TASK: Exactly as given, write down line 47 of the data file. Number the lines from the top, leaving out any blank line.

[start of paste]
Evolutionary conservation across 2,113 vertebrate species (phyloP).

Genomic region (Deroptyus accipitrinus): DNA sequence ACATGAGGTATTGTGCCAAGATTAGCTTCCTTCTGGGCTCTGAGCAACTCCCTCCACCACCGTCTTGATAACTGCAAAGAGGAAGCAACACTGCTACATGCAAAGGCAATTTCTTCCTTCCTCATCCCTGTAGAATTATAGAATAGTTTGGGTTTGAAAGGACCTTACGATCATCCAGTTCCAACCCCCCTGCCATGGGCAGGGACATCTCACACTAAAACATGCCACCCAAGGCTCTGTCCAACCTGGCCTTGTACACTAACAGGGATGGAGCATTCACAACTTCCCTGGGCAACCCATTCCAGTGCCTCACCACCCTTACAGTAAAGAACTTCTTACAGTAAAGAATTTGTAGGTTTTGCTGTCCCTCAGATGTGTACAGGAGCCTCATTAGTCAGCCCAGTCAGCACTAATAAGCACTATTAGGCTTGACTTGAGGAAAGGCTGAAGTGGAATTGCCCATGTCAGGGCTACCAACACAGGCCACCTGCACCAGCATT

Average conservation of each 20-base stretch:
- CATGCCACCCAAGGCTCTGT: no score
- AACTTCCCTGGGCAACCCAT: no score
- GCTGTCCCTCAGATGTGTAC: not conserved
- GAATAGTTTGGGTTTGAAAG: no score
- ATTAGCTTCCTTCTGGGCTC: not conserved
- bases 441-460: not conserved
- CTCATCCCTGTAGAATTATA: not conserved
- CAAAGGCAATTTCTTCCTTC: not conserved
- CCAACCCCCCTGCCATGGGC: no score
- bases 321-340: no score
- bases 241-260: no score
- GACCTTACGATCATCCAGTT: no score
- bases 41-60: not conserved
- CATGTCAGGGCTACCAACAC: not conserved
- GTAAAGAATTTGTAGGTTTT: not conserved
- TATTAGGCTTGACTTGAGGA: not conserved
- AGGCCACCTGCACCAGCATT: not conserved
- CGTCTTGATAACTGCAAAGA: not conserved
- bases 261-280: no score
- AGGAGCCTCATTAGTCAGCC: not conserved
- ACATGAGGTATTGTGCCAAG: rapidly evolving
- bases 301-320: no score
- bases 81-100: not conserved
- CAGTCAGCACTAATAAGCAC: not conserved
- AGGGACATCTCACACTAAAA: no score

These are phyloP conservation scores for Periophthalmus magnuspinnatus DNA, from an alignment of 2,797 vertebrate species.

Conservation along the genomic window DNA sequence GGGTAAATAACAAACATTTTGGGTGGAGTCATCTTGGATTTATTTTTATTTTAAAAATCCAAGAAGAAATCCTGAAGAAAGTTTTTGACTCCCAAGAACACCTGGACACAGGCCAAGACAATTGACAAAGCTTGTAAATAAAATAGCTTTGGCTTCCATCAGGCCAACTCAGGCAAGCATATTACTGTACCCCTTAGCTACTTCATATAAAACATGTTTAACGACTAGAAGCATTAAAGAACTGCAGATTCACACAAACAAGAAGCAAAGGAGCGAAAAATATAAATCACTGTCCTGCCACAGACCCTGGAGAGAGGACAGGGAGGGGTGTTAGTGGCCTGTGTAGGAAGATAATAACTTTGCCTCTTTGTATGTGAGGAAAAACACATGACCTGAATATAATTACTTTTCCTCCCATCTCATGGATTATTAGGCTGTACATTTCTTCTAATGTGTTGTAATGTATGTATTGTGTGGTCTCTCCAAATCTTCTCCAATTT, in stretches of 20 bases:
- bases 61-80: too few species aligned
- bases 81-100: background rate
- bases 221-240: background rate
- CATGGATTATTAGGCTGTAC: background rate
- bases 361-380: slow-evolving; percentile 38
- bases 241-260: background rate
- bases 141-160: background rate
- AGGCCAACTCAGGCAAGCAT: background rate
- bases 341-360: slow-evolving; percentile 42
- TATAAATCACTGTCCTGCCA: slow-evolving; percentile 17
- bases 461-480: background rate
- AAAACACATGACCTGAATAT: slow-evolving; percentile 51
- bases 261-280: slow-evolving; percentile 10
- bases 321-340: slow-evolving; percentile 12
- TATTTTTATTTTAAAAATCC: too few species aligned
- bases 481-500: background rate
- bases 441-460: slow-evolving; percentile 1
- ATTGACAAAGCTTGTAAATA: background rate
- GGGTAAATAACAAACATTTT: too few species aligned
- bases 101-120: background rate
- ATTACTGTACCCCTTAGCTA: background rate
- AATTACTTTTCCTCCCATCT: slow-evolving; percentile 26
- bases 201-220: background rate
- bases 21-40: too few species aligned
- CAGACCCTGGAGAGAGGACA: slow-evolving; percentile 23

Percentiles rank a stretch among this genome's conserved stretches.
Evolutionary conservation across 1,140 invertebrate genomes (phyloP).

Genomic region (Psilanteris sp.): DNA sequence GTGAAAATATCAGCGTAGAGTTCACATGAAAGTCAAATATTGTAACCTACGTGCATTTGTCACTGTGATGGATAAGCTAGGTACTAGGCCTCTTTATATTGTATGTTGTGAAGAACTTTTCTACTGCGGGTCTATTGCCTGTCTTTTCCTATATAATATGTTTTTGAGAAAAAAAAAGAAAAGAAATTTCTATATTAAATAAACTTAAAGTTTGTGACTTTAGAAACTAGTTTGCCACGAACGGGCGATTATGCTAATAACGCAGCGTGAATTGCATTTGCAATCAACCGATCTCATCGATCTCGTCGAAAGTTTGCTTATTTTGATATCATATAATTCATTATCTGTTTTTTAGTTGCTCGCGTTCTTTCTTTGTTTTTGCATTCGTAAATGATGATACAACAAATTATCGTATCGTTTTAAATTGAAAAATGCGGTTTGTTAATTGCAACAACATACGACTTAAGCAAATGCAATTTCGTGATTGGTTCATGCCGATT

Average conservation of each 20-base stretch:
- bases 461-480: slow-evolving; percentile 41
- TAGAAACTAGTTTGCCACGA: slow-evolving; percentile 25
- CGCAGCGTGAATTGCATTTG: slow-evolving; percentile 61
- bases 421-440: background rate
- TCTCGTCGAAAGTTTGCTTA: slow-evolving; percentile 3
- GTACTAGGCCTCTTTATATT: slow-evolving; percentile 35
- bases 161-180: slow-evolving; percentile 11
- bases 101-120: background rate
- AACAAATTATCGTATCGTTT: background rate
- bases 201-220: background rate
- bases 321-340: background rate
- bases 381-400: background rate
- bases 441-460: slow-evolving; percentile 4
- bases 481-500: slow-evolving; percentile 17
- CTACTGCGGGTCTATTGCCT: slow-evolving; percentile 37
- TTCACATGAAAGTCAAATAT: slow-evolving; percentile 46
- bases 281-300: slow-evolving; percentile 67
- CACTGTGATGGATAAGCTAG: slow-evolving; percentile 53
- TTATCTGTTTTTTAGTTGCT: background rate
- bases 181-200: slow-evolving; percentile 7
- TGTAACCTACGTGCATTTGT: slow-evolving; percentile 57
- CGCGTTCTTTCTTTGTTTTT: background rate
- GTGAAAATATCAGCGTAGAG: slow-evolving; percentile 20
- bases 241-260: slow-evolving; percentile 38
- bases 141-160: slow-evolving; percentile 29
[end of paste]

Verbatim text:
- bases 441-460: slow-evolving; percentile 1